W3C home > Mailing lists > Public > www-style@w3.org > January 2010

Re: Making pt a non-physical unit

From: Boris Zbarsky <bzbarsky@MIT.EDU>
Date: Wed, 06 Jan 2010 22:57:08 -0500
Message-ID: <4B455B94.20905@mit.edu>
To: Ambrose LI <ambrose.li@gmail.com>
CC: www-style@w3.org
On 1/6/10 10:08 PM, Ambrose LI wrote:
> If you complain about text being unreadable because the font sizes
> become too small when the screen resolution is too high

The main issue right now is font sizes that are too _big_ when the 
screen resolution is high and the viewing distance is small.

Simple example: The iPhone screen is 480px high and 320px wide, at 
160dpi (so 3in high and 2in wide).

Typical viewing distance for the iPhone is about 12-18 inches, right? 
So the visual angle subtended by an iPhone device pixel is between  0.93 
and 1.4 of a reference CSS pixel as currently defined.  Thus the obvious 
mapping of CSS pixels to device pixels on the iPhone is 1:1.

Now a 12pt font on the iPhone, if pt is implemented as a physical unit, 
is 1/6 of an inch, so 27px or so.  At the same time, IE and Webkit 
render a 12pt font always as 16px high, as does Gecko on most desktops. 
  So web designers are using "12pt" when they really mean "16px", and in 
particular when they are ALSO using various absolute positioning hacks, 
margin hacks, etc, all sized in px.

The best case scenario, then, is that your phone will show you 17 lines 
of text instead of the 30 it could show if the font were actually set to 
16px.  Note that here the combination of small screen size and high dpi 
makes the results particularly unfortunate...

The more likely scenario you can experience by finding your typical 
website and using Gecko's text zoom (not full zoom) on it.  In my 
experience, about 50-75% of sites break somewhat (text overlapping other 
text, backgrounds covering up some text, etc).  About 30% of sites break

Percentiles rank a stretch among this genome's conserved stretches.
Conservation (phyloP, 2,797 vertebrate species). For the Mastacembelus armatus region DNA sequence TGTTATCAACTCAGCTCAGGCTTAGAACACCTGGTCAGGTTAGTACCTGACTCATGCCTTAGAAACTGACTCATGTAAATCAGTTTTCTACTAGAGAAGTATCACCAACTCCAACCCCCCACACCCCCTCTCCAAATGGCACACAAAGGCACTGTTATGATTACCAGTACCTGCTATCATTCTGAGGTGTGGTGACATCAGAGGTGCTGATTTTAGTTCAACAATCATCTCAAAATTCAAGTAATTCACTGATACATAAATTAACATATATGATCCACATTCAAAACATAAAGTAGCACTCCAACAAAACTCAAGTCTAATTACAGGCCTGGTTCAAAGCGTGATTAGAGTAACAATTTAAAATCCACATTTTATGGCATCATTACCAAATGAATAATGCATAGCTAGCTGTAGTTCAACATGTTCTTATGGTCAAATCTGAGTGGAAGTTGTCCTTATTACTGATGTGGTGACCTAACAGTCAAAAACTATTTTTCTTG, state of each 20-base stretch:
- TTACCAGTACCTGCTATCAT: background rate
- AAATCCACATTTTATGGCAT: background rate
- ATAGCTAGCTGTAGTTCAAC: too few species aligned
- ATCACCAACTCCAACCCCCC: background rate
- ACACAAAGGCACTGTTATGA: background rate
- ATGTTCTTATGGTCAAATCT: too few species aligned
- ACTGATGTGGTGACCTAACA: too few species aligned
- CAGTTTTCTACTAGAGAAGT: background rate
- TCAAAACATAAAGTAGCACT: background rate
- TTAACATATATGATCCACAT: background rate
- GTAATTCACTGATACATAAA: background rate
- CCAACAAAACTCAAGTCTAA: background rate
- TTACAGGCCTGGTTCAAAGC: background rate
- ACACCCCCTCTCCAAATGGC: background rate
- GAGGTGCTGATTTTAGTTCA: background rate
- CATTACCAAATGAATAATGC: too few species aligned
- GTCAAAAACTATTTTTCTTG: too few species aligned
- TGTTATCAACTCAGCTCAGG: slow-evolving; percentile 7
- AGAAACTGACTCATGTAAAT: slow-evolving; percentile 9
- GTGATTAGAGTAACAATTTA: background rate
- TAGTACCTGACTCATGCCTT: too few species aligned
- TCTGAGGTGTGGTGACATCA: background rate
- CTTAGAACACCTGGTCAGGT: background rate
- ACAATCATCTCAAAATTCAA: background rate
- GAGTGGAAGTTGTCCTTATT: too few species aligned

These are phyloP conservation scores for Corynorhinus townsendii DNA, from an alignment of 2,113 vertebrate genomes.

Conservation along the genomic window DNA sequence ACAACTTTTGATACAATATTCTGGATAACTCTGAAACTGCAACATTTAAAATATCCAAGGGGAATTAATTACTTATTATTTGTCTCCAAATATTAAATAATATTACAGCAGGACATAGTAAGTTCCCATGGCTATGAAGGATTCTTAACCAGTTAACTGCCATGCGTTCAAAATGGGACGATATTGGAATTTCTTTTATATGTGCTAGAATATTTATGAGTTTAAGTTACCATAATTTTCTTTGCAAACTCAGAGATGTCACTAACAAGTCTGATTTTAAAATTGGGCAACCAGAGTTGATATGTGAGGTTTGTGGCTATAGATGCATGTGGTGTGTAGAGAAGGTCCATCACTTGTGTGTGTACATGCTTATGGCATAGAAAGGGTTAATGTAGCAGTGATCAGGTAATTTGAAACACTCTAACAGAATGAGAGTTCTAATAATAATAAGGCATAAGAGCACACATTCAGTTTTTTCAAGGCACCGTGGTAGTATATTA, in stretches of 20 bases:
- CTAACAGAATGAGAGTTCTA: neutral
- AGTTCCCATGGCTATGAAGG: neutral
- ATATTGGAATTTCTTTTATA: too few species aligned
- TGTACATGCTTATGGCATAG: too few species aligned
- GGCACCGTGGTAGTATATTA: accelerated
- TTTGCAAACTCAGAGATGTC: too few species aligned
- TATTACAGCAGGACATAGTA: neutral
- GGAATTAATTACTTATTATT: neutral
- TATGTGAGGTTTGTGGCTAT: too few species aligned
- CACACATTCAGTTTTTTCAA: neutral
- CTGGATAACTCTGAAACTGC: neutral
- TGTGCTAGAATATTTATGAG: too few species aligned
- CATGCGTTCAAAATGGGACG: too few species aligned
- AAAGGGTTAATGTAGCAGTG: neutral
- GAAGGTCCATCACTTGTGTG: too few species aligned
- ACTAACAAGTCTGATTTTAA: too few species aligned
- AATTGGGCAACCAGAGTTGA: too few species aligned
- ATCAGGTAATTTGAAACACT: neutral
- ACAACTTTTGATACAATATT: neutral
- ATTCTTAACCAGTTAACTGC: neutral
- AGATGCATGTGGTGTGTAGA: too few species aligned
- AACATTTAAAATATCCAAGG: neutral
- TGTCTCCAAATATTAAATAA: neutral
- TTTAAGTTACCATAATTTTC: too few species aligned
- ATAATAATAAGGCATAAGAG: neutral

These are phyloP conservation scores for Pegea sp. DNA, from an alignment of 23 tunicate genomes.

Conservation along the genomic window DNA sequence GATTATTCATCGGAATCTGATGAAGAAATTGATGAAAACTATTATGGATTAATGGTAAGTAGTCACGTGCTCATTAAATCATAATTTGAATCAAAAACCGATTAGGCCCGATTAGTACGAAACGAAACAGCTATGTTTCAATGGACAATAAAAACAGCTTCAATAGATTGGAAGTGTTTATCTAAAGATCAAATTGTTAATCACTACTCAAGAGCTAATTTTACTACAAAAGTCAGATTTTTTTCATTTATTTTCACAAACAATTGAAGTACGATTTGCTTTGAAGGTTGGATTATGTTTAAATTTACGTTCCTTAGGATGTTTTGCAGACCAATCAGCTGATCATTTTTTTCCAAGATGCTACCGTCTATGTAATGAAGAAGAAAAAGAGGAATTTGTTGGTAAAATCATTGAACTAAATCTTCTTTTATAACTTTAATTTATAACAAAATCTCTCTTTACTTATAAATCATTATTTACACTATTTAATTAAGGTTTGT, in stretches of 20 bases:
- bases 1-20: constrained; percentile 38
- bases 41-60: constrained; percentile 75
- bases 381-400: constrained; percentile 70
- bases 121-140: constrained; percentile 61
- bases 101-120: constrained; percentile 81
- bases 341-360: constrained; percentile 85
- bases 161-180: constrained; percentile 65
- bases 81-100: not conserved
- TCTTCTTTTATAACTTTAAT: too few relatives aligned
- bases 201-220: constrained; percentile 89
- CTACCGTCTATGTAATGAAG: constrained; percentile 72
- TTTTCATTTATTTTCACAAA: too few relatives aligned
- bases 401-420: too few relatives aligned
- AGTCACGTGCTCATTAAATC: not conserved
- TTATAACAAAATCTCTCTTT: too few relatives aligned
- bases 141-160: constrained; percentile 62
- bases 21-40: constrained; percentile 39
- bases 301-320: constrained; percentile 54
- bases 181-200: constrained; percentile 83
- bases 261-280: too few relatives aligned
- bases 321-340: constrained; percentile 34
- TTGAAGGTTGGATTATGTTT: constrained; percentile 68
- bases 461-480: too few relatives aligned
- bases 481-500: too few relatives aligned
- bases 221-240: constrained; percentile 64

badly (essential features like submit buttons or parts of videos the 
site is trying to show or whatnot not clickable due to being covered up 
by something else).

> If the complaint is that we are ignoring mobile users, this means we need to
> educate people (including myself) that we need to make a separate
> style sheet for mobile devices that does not declare sizes.

Or that doesn't declare sizes in nonsensical physical units, at least...

Note that it never makes sense to use physical units for font sizes, as 
far as I can tell, if you don't know the approximate viewing distance of 
the target device.  "12pt" fonts are just as broken on a projection 
screen, if implemented correctly (can you really read 12pt font from 15 
feet away?).  Note that the whole point of defining CSS pixels as a more 
or less constant viewing angle is that a font "looks" about the same 
size if it's sized in px, no matter what the output device.

Note that viewing distance is not actually queryable via media queries, 
though you can probably approximate it by a combination of resolution, 
width, and device-width or some such...  But viewing distance is what 
determines the ratio between a CSS px and a pt.

> If you really ask me, I see it as illogical to drop or change the
> definition of either pt or px.

I don't think anyone is claiming this is ideal.  It would be nice if CSS 
had better units for expressing resolution-independent and 
viewing-distance-independent lengths; unfortunately there are no such 
units.  CSS attempted to correct for this by making px into such a unit, 
but there was backlash against using px for font sizing for various 
reasons and the use of pt for font sizing was too deeply ingrained 
without people _really_ thinking about what pt actually _means_ (which 
is not "a font that looks about this big", though that's how people 
treat it).

If you have a better suggestion for resolving the above issues, I'd love 
to hear what it is.

-Boris
Received on Thursday, 7 January 2010 04:11:10 GMT

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